HAZARD reduction at Sellafield took a major step forward this week with the successful transfer of 14,800 litres of historic radioactive liquid waste from a 50-year-old waste storage silo for safe treatment. Facility manager Byron Smith explained: “This facility represents one of the most significant decommissioning challenges we are faced with at Sellafield. Completion of this liquor transfer from the Magnox swarf storage silo is an important step towards emptying the silos, processing the waste and decommissioning a legacy plant.”
Whitehaven News 4th August 2010 more >>
Sellafield will continue to provide secure employment for a lot of people. Long may this continue. But for now the message for the new bosses is: ignore adverse community impact, influence and its stakeholder representation at your own peril. Continued goodwill and support for Sellafield depends on it.
Whitehaven News Editorial 4th August 2010 more >>
Low Level Waste
BRITAIN would have quickly run out of space to put radioactive material but for a timely £22 million facility in Copeland which was opened last week. Vault 9, a huge new storage and disposal store on the outskirts of Drigg village, has come to the nation’s rescue for storing low levels of materials contaminated by radioactivity. “We would have run out of space three or four months ago, probably even last month. There would have been serious potential impact on decommissioning work here in Cumbria and the UK,” disclosed Pres Rahe, chairman of UK Nuclear Waste Management, parent body of operators LLWR.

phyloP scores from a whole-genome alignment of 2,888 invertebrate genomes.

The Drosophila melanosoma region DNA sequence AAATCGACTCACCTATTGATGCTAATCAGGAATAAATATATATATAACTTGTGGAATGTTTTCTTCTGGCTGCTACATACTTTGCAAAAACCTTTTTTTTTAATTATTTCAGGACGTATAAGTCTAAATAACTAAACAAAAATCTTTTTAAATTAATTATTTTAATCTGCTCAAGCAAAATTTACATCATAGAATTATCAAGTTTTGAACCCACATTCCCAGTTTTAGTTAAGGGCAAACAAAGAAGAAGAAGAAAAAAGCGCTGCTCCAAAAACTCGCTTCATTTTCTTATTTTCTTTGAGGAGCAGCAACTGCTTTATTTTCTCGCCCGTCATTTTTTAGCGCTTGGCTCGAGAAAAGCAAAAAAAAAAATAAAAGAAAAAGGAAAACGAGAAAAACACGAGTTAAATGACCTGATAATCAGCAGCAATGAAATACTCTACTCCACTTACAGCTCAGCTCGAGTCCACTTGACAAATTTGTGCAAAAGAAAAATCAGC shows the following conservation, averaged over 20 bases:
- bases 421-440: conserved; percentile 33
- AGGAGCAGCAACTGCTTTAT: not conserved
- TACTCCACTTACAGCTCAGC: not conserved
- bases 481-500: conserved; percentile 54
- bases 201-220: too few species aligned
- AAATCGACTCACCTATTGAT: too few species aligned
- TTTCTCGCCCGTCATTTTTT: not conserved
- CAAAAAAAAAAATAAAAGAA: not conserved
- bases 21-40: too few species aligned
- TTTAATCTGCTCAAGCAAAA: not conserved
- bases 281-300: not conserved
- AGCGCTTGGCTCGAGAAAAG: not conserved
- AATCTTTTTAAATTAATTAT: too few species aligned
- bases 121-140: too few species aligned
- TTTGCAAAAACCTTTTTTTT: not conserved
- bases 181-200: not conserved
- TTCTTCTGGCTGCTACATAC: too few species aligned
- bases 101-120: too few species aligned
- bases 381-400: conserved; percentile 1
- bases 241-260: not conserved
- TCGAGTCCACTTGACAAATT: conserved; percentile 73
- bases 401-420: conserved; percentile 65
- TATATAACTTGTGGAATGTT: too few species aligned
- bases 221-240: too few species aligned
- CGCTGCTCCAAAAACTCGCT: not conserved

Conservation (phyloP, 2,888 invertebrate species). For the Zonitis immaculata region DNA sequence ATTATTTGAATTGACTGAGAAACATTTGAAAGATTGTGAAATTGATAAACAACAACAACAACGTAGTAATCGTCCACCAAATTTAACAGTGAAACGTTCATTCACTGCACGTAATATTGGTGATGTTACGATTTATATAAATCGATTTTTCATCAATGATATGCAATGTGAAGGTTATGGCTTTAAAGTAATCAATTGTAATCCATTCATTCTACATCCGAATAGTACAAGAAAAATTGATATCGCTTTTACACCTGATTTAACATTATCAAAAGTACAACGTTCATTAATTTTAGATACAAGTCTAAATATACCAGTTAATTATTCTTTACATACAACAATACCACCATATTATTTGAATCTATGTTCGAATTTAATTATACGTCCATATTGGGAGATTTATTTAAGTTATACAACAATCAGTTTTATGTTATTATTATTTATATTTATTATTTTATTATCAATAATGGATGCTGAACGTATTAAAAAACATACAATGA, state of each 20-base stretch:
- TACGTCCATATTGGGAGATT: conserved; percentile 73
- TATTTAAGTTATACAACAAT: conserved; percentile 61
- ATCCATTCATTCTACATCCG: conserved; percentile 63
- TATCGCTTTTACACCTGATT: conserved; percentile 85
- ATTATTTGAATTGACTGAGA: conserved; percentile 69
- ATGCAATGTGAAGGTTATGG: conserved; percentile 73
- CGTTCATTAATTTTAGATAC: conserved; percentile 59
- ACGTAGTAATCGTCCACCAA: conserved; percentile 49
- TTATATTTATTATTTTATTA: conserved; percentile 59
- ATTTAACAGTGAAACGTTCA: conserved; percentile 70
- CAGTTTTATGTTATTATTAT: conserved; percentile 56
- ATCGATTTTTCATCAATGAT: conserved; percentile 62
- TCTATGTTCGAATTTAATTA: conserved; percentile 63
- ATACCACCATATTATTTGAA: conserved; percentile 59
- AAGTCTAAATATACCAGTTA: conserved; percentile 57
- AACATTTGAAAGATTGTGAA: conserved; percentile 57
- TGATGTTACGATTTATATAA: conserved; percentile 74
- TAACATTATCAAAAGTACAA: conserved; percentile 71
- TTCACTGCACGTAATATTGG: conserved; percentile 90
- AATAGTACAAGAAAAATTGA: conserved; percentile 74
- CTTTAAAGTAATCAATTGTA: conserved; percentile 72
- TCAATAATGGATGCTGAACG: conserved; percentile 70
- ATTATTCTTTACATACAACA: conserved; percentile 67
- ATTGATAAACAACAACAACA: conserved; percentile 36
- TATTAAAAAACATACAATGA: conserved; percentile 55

Whitehaven News, 4th August 2010 more >>
The projected £2.8 billion per year budget for nuclear decommissioning in the UK represents significant opportunities for contractors. With Coalition Government public sector spending cuts announced in the recent Emergency Budget, funding for 2011 onwards will be almost certainly announced in the 2010 Autumn Spending Review.